“Nobody likes a price increase, but sometimes there is no other option,” the email started.
Rather than blind siding customers Cactus wanted to “call a spade a spade” and outline how it sets its pricing and why an increase was necessary.
The email explained how Cactus re-timed how long it took to manufacturer each product and found its timing was a bit off. On top of that wages, freight costs and the price of raw materials had all increased.
It said it had three options:
1-Keep prices the same, and decrease profit margins.
2-Keep prices the same, but decrease the quality of products, so they are quicker to make
3-Adjust prices “so that everyone gets their fair slice of the pie”, and hope that customers stick around
It went with option three.
Cactus founder Ben Kepes says sometimes people don’t take the time to understand price rises.
Cactus prides itself on being transparent and does not want to put prices up by stealth, he says.
“I’m all for consumer understanding and transparency, so people actually know what makes up pricing.”
People may not realise some businesses are having to put their prices up “to keep the lights on”, he says.
He says it was not possible for Cactus to absorb the costs, otherwise there would be no profit left.
The rising cost of inflation is being felt by businesses and customers across the world, and in New Zealand it is at a 30-year high of 6.9%.
Consumer NZ spokesperson Gemma Rasmussen says its research has found the cost of living is now the top national concern, outstripping other issues like Covid-19 and house prices.
The consumer watchdog believes businesses should offer customers clarity regarding price rises or any changes to pricing patterns, she says.
“We would consider this to be good customer service and a fair business practice.”
It is typical for larger scale companies to announce price rises and justifications, she says.
When customers are locked into a subscription service, whether that’s a gym membership or Netflix subscription, the company has an obligation to inform them about price increases.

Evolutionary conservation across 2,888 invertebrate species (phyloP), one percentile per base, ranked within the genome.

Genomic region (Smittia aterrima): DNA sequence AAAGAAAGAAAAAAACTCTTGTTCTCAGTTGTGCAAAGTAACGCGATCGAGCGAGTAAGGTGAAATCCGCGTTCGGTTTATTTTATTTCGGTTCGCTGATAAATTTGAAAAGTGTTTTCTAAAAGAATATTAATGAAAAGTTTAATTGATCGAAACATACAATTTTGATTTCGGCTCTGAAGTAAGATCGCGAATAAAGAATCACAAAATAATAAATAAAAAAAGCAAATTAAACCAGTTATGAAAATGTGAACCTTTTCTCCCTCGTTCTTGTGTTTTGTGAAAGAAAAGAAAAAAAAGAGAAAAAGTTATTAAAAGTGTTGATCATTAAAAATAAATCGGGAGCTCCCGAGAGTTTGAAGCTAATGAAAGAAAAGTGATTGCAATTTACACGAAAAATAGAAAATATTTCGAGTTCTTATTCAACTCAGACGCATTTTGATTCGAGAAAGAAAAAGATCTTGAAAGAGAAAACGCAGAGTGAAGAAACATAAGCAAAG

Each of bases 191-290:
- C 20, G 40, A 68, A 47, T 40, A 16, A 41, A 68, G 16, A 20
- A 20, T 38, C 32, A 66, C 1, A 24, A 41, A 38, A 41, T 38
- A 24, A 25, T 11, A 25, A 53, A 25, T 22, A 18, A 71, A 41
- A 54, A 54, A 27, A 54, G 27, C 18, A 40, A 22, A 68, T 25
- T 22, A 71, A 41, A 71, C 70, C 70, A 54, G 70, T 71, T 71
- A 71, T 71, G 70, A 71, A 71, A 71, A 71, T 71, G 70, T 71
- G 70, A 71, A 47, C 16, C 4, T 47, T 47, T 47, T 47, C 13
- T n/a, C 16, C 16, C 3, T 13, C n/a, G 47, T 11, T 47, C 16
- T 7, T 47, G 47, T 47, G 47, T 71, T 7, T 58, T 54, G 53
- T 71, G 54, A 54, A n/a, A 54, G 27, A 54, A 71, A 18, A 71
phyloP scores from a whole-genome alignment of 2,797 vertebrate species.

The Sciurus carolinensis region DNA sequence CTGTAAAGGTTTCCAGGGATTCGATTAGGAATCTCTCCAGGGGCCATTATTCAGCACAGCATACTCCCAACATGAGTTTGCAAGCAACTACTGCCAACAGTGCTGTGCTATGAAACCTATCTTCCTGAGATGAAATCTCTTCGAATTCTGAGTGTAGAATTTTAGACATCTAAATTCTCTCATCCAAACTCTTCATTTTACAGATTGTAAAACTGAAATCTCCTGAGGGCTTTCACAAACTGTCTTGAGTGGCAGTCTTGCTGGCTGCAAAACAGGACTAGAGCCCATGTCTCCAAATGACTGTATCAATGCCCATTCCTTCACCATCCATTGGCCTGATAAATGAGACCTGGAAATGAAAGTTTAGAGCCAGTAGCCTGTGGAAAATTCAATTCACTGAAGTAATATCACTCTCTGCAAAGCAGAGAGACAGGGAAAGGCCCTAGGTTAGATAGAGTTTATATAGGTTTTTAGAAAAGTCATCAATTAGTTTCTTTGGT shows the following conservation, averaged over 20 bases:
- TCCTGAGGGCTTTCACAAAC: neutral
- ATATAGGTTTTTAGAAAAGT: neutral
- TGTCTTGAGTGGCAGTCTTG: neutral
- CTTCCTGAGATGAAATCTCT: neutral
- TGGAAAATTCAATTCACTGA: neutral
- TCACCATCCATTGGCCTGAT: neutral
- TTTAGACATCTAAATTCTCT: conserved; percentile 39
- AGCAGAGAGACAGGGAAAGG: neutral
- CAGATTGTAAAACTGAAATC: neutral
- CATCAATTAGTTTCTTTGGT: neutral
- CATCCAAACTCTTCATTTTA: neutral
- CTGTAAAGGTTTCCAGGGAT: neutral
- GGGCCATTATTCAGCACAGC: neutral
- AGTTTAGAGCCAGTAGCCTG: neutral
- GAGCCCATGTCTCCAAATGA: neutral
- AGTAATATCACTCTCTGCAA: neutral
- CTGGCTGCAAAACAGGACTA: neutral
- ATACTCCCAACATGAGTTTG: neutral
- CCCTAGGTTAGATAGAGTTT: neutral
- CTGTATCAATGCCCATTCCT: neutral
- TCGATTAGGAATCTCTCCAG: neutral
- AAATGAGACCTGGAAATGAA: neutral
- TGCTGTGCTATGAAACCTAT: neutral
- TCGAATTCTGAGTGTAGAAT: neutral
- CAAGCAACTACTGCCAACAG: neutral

“Customers shouldn’t be shy to ask businesses to justify a price rise if they feel it is unreasonable.”
If a customer is uncertain about the amount they are being charged for a product or service, Consumer NZ recommends they do a price comparison, to ascertain whether the price they are paying is similar to what other retailers are charging.
Businesses are free to set their own pricing, and it’s not illegal to increase pricing, but the Fair Trading Act prohibits misleading and deceptive conduct, so false reasoning for price increases would be in breach of the Fair Trading Act, she says.
Sense Partners economist Shamubeel Eaqub says most sectors are passing on cost increases to customers, but some sectors will be feeling the impacts of inflation more than others because of the higher input costs they incur.
Stats NZ data for the December quarter shows that in the retail sector the gross margin (total revenue less the cost of goods sold, divided by total revenue) is near historic norms, suggesting cost increases are being passed on, he says.
“The cost of living crisis is very real. Our price increases are similar to many other parts of the world, but the reasons are different,” Eaqub says.
He says in the United States, where inflation is more than 8%, business profit margins have increased, but that is not happening to the same extent in New Zealand.
“By and large we’re not seeing the big increase in profit margins.”
Stats NZ data shows company profits dipped in the September quarter, but returned to historic norms in the December quarter, albeit on the high side.
“I’d say firms are using the inflationary environment to increase prices and protect profits, but not in an egregious way.”
There may be some instances where New Zealand businesses are trying to fatten their profit margins, but Eaqub does not think it will be widespread, because those that do, risk losing market share.
He says most cost of living increases are the result of “cost-push”.
Cost-push results from increases in production costs such as wages and raw materials.